Effect of submarine groundwater discharge on the coastal ocean inorganic carbon cycle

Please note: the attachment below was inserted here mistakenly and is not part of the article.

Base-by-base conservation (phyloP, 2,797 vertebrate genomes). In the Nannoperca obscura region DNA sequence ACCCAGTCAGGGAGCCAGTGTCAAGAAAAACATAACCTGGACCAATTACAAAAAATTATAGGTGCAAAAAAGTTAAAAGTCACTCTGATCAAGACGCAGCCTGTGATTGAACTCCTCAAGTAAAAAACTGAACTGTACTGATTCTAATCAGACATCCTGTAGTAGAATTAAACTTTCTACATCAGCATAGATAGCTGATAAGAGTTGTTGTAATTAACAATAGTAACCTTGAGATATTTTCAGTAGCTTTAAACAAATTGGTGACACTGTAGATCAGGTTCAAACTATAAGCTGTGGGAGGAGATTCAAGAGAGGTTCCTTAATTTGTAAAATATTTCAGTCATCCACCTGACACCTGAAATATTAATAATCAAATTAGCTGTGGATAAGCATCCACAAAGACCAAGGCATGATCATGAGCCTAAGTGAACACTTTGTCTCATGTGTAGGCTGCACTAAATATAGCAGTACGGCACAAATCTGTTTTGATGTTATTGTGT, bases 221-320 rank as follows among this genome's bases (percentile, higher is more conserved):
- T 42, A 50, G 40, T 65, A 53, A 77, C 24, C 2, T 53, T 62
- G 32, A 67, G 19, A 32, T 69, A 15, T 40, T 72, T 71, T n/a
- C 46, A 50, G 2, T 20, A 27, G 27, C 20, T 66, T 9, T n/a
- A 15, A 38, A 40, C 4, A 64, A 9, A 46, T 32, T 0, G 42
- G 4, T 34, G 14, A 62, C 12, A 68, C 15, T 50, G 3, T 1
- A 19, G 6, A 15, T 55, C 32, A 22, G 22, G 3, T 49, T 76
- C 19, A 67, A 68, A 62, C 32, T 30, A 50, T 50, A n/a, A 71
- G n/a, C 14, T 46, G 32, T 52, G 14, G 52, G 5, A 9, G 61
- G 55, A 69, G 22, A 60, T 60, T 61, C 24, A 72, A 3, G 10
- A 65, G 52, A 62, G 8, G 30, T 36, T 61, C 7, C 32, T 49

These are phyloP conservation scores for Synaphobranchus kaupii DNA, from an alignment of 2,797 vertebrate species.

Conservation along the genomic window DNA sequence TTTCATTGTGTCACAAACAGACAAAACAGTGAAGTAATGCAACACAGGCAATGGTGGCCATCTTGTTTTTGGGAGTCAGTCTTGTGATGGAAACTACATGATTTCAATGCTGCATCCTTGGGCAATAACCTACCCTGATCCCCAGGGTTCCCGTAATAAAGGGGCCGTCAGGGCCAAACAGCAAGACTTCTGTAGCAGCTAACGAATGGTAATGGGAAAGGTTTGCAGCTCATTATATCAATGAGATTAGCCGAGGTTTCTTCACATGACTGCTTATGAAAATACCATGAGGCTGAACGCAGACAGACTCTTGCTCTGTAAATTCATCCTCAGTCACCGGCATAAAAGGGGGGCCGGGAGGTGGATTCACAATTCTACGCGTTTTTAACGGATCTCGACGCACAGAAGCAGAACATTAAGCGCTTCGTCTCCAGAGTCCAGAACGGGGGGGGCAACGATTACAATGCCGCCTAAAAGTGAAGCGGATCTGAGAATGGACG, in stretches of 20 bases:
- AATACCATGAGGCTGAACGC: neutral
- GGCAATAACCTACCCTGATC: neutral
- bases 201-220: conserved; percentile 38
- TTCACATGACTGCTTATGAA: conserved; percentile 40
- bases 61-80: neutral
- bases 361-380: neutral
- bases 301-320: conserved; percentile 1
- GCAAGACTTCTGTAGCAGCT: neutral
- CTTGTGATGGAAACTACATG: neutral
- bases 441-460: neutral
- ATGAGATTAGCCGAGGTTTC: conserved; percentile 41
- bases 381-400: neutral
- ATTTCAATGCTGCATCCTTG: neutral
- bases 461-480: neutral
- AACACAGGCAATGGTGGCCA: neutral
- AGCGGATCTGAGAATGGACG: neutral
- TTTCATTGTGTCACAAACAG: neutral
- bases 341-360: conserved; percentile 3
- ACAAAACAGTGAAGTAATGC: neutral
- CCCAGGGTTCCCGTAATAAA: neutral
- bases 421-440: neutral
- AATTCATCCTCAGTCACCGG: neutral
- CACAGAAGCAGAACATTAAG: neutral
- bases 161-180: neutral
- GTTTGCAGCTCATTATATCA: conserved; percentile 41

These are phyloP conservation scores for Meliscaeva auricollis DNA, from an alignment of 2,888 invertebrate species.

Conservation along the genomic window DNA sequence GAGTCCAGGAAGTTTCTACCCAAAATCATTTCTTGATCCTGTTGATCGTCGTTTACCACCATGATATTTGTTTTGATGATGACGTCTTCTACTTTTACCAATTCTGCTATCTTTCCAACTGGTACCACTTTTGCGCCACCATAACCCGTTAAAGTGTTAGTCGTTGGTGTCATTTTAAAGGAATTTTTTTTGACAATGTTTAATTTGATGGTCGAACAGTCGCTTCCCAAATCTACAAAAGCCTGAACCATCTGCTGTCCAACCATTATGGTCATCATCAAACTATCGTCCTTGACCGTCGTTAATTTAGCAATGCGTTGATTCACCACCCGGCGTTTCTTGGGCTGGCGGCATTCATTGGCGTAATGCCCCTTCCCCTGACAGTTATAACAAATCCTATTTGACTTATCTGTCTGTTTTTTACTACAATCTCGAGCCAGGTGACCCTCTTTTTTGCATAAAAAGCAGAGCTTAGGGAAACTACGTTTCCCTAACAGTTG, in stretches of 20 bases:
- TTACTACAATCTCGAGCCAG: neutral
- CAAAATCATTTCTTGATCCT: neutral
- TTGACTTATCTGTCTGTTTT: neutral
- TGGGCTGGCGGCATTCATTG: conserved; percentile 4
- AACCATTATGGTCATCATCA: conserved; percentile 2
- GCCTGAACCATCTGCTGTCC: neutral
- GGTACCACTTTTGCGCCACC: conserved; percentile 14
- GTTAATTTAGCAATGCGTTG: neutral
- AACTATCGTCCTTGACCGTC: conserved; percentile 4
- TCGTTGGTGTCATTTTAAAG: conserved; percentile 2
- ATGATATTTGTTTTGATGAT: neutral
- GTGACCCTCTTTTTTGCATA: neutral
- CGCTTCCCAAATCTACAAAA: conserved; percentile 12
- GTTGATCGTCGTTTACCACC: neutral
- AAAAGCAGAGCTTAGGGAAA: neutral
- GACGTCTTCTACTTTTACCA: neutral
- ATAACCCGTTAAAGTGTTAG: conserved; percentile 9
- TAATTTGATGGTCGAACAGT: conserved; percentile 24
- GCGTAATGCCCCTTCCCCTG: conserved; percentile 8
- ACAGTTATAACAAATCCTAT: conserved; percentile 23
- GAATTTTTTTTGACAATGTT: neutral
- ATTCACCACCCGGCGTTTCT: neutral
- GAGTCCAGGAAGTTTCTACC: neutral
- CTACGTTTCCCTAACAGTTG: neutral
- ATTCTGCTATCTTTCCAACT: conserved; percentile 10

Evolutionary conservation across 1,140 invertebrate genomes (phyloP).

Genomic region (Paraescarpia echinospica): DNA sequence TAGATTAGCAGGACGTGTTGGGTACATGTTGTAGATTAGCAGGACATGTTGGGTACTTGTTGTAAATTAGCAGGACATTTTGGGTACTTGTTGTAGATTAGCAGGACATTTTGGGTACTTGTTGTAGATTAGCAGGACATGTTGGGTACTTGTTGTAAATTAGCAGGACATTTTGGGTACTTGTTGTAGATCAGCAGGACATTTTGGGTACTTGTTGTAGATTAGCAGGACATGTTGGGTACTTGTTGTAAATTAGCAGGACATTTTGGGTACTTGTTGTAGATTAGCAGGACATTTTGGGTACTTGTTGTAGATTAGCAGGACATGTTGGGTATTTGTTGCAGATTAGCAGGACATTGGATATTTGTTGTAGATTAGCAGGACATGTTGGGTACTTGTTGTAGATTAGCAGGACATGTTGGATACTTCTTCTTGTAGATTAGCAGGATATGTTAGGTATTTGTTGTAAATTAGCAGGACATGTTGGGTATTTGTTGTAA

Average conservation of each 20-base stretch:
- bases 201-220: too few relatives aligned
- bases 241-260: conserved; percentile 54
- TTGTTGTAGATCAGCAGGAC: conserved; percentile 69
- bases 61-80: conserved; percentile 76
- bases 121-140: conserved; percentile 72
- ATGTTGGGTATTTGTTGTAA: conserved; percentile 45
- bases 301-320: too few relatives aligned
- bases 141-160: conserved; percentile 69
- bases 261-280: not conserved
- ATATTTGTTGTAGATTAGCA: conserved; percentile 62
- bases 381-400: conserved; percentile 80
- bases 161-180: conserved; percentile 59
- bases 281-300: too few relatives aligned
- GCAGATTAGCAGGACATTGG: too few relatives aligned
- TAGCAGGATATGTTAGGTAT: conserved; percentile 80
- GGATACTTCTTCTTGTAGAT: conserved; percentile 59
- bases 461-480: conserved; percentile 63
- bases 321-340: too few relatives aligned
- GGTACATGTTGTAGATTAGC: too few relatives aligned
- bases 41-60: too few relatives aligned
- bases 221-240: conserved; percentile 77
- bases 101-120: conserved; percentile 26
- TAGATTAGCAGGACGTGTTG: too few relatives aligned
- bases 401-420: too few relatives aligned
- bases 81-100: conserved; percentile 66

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Using radium (Ra) isotopes, we estimate that the average submarine groundwater discharge (SGD) flux (marine plus terrestrial groundwater) into the southwest Florida Shelf (SWFS) was 20 +/- 10 x 10(7) and 18 +/- 8 x 10(7) m(3) d(-1) in July and October 2009, respectively. The terrestrial groundwater flux was the same order of magnitude as the local river discharge in July 2009. Shelf-water total alkalinity (TAlk) and dissolved inorganic carbon (DIC) concentrations could not be explained by river inputs alone, suggesting a groundwater source. We estimated SGD fluxes of TAlk and DIC using the SGD flux derived from a shelf-water Ra-226 budget and TAlk and DIC concentration differences between the groundwater and seawater. These fluxes were also determined by the observed TAlk : Ra-226 and DIC : Ra-226 relationships in the shelf water, and the Ra-226 flux sustained by SGD. These TAlk and DIC fluxes were 11-71 times more than the combined input of local rivers, suggesting that SGD was the dominant source of TAlk and DIC to the SWFS during 2009. SGD is an important component of the inorganic carbon budget for the coastal ocean.